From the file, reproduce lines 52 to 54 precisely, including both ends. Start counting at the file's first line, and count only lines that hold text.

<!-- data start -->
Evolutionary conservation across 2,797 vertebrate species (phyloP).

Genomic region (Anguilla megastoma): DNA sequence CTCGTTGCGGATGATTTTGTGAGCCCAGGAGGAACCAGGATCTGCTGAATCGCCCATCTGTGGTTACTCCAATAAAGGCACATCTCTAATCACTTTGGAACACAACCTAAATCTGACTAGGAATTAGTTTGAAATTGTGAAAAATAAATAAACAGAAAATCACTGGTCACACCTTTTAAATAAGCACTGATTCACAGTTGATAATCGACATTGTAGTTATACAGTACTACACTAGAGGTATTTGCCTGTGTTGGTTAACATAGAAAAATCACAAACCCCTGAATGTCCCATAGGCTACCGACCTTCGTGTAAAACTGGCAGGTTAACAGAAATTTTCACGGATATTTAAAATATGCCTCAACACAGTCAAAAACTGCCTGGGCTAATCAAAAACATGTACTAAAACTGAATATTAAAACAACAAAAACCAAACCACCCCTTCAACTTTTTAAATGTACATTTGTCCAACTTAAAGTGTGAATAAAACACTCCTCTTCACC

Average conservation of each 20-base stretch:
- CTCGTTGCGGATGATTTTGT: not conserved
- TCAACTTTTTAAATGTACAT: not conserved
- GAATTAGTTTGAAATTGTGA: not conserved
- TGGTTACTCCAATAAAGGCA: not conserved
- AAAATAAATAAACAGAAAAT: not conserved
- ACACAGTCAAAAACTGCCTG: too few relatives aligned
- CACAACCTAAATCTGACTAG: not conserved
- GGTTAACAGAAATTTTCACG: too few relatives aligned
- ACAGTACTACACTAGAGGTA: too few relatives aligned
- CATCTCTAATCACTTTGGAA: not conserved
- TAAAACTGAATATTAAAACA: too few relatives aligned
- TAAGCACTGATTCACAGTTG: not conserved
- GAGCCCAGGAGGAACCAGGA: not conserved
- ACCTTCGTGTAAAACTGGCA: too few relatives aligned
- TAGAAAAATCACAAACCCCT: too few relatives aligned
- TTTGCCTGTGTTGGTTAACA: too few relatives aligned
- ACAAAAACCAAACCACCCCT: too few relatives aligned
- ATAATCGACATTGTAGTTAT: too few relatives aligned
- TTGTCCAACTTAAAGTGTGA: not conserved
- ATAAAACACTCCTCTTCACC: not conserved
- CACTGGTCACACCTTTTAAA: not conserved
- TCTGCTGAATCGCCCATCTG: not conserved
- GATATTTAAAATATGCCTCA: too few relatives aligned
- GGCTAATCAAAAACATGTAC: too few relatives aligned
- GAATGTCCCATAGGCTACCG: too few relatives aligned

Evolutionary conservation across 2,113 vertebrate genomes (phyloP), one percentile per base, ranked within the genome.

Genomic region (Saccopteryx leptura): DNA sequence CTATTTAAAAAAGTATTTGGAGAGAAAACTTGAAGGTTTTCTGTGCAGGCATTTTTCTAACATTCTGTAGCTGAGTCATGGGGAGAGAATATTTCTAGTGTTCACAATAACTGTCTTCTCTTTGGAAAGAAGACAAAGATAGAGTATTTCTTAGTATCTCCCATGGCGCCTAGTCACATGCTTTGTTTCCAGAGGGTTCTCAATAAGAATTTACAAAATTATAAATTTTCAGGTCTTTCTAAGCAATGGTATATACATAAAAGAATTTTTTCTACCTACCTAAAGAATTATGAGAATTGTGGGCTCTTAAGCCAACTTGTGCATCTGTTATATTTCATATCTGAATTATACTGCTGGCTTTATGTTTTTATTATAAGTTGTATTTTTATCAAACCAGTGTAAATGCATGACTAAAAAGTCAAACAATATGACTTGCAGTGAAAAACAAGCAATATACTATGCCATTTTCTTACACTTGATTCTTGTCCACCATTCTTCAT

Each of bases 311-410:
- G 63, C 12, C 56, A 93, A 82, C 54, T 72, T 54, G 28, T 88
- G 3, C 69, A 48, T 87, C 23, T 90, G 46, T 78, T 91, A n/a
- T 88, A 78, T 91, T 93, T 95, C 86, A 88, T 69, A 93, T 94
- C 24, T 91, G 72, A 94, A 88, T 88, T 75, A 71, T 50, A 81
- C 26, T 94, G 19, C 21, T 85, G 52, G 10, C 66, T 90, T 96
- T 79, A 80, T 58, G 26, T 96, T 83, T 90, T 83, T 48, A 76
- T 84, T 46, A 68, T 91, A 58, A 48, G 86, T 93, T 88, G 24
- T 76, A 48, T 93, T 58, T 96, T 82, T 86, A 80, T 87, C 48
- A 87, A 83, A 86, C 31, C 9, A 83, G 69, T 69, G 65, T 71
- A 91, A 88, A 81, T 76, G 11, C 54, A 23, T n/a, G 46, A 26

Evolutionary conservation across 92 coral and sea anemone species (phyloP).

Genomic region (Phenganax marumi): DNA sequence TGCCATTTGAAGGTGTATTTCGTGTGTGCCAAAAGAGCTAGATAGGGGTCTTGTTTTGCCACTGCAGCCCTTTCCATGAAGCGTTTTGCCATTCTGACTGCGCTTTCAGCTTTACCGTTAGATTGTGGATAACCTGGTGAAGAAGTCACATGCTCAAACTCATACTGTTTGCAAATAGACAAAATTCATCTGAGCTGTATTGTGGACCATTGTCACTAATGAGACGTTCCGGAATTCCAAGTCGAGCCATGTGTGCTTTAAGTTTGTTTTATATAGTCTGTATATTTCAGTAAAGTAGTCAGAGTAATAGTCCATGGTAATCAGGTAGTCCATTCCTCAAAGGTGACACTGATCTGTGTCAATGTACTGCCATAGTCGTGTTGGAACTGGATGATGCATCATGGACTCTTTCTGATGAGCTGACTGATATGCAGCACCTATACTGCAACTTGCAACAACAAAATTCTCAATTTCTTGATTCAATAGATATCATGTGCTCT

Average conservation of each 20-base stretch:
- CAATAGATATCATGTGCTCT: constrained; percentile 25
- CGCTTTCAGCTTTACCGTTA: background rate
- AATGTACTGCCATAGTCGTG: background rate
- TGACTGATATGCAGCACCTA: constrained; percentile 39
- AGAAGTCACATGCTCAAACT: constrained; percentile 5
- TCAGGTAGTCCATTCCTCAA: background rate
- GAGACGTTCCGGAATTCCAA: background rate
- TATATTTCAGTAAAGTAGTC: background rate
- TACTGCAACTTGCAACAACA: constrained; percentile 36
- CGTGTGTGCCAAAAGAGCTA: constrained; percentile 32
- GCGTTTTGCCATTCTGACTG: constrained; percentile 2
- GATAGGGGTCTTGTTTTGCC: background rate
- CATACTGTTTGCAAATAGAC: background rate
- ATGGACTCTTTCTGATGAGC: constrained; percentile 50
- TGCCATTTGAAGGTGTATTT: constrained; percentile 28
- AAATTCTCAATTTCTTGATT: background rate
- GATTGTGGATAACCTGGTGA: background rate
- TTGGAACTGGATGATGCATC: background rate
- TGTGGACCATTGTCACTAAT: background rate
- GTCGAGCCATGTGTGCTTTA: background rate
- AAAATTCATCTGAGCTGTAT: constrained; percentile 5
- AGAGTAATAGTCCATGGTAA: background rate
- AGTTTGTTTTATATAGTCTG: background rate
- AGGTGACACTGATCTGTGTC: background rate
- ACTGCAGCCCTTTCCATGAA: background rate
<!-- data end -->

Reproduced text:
- TATATTTCAGTAAAGTAGTC: background rate
- TACTGCAACTTGCAACAACA: constrained; percentile 36
- CGTGTGTGCCAAAAGAGCTA: constrained; percentile 32